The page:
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Architecture’s Two Percent: Black in Design conference at Harvard tackles complex social and economic issues

In recent months there has been increasing awareness and discussion around the built environment's impact on a number of complex social and economic issues that also intersect with race and class. Architecture critic James Russell has written about Ferguson and even New York Times critic Michael Kimmelman has written about Eric Garner. This momentum for a long-overdue public conversation on these issues among those in the design and planning disciplines is also being fostered by a group of predominantly black and predominantly women students at Harvard's Graduate School of Design.

The GSD's African-American Students Union (AASU) has challenged themselves, their peers, their institutions, and the built environment disciplines at-large to seriously engage the real differences that race can make in design practices. This led to the Black in Design Conference—organized by AASU and held at Harvard GSD this weekend.

A range of ideas, projects, and provocations by nearly 30 speakers from different disciplines were organized into panels according to scales of impact: buildings, neighborhoods, cities, and regions. There were also sessions on the role of race in the pedagogy of design and global design practice.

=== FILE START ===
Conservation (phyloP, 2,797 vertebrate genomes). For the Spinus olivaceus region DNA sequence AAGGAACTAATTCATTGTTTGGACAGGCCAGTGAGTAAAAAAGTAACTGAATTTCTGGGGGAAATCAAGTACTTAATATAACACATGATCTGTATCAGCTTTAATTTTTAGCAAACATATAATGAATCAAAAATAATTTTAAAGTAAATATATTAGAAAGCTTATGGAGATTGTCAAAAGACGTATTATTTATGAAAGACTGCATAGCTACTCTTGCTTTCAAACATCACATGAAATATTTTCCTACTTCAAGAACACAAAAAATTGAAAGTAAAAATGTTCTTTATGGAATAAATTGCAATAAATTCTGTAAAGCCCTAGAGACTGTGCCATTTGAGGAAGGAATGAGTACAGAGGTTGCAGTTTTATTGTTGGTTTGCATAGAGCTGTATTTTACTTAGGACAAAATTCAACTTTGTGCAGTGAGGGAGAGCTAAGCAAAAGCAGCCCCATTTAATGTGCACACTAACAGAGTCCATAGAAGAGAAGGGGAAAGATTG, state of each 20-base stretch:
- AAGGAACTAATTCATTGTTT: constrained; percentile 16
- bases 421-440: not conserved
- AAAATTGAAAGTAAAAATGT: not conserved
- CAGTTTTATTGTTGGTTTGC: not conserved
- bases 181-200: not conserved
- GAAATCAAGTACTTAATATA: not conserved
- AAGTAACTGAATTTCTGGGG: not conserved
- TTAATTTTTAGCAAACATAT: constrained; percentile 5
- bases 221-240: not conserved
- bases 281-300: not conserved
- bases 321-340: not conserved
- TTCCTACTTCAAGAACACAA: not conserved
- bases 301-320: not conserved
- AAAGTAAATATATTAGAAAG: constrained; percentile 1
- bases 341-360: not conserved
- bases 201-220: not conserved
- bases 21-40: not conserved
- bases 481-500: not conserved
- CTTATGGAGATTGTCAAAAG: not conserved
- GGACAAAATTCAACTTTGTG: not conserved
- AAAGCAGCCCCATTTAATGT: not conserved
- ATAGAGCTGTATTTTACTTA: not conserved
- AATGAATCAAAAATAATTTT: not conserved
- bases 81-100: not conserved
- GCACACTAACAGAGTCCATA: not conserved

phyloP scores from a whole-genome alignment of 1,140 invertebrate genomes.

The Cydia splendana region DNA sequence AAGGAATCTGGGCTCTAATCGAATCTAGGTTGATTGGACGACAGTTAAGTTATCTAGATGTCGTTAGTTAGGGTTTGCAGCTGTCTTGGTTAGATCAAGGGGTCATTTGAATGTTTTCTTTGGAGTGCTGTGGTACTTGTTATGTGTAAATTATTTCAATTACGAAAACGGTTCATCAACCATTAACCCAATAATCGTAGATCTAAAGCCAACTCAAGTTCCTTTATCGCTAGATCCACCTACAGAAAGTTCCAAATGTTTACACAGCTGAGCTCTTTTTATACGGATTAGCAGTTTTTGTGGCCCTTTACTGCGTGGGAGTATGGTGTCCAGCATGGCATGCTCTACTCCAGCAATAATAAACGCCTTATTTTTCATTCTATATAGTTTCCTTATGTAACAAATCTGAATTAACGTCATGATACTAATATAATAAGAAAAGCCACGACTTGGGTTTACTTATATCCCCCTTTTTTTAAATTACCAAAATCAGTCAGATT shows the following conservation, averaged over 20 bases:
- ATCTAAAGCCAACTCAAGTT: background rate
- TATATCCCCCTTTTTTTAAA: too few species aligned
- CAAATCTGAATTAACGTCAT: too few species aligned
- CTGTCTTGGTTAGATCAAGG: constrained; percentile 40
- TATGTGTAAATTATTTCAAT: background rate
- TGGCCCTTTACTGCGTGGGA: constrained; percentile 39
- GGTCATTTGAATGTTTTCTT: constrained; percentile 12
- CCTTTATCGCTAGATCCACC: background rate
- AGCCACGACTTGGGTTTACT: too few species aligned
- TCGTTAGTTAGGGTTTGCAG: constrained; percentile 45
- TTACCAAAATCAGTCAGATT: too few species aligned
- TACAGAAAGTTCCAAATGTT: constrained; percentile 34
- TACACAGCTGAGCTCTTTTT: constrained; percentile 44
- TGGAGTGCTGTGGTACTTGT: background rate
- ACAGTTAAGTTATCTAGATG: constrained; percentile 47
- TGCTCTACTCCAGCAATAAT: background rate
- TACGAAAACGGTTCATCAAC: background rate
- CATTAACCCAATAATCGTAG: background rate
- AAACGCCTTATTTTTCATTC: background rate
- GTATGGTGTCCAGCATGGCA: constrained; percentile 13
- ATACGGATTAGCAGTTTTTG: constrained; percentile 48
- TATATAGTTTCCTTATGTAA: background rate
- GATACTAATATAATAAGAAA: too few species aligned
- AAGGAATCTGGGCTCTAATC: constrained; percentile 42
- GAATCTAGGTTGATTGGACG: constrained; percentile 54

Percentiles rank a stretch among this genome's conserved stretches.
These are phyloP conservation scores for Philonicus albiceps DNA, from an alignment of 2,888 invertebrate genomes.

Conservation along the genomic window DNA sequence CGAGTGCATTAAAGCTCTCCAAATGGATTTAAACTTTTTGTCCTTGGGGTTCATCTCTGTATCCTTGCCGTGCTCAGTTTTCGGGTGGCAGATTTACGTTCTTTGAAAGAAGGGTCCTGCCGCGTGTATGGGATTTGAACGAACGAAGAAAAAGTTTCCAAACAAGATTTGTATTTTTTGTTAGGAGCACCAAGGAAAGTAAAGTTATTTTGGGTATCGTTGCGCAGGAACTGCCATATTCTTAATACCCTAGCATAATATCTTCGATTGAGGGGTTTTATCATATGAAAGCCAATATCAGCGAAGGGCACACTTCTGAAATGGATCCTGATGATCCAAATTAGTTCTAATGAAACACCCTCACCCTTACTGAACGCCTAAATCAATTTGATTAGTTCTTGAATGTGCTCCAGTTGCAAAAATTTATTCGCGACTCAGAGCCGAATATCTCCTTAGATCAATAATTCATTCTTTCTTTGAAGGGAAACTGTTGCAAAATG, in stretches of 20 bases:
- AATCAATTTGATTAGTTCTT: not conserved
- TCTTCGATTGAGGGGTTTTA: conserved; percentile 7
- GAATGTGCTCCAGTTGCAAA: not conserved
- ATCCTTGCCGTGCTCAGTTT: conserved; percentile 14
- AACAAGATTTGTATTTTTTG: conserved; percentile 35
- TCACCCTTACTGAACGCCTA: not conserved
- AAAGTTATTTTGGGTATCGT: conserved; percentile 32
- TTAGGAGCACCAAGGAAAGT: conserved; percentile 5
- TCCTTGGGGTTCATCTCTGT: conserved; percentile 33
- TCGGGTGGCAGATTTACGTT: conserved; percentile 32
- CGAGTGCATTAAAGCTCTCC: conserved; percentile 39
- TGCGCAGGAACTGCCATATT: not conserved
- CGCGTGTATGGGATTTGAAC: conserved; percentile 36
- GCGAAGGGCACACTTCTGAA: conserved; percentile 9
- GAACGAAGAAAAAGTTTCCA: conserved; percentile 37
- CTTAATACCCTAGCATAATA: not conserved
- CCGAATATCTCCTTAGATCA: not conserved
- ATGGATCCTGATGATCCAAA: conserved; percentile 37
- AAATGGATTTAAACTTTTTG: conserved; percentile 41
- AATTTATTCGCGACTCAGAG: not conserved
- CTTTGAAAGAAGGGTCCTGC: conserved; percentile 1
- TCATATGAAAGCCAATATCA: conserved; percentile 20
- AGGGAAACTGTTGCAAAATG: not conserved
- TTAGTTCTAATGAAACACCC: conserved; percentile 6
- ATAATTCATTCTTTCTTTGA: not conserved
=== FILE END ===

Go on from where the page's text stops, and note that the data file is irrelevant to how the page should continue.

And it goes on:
But this was not your usual design conference. Beyond the presentations and discussions, there were collective breathing and dance exercises, throwback Goodie Mob music video clips addressing urban conditions, and even a choir performance with many participants singing along to anthems for social equality and progress. The conference lunch was programmed as a workshop around the issue of food access and quality that affects many black and low-income communities. The conference's structure created a space to share and question what it means to attempt to address the difficult issues that affect black communities as a designer—and further, what it means to be black in design.

Phil Freelon, an award-winning architect of the new Smithsonian African American museum, asked who was going to be the "Miles Davis of Architecture" to provoke the notion that in the built environment design fields black designers do not yet have the weight of influence seen in other creative fields, such as music or fashion, that shape and inform our larger culture and everyday lives.

More than once, speakers raised the need for more people of color to get into the design fields and increase the number of licensed black architects which today stands at a paltry 2 percent. Architect and planner Maurice Cox advertised to the audience 30 new urban designer and planner job openings in the predominantly black city of Detroit, underlining the need for black designers to work in black communities. The discussions at the two-day event highlighted that the personal and professional contributions that black designers make to their fields, and by extension to the global and local contexts and populations that they serve, is all too rare.

More information about the conference can be found at blackindesign.com and some of the ideas and images from the event can be found on social media using the #blackindesign and #blackdesignmatters hashtags.

Justin Garrett Moore is an Adjunct Associate Professor of Architecture at Columbia University's GSAPP and was a speaker at the Black in Design Conference.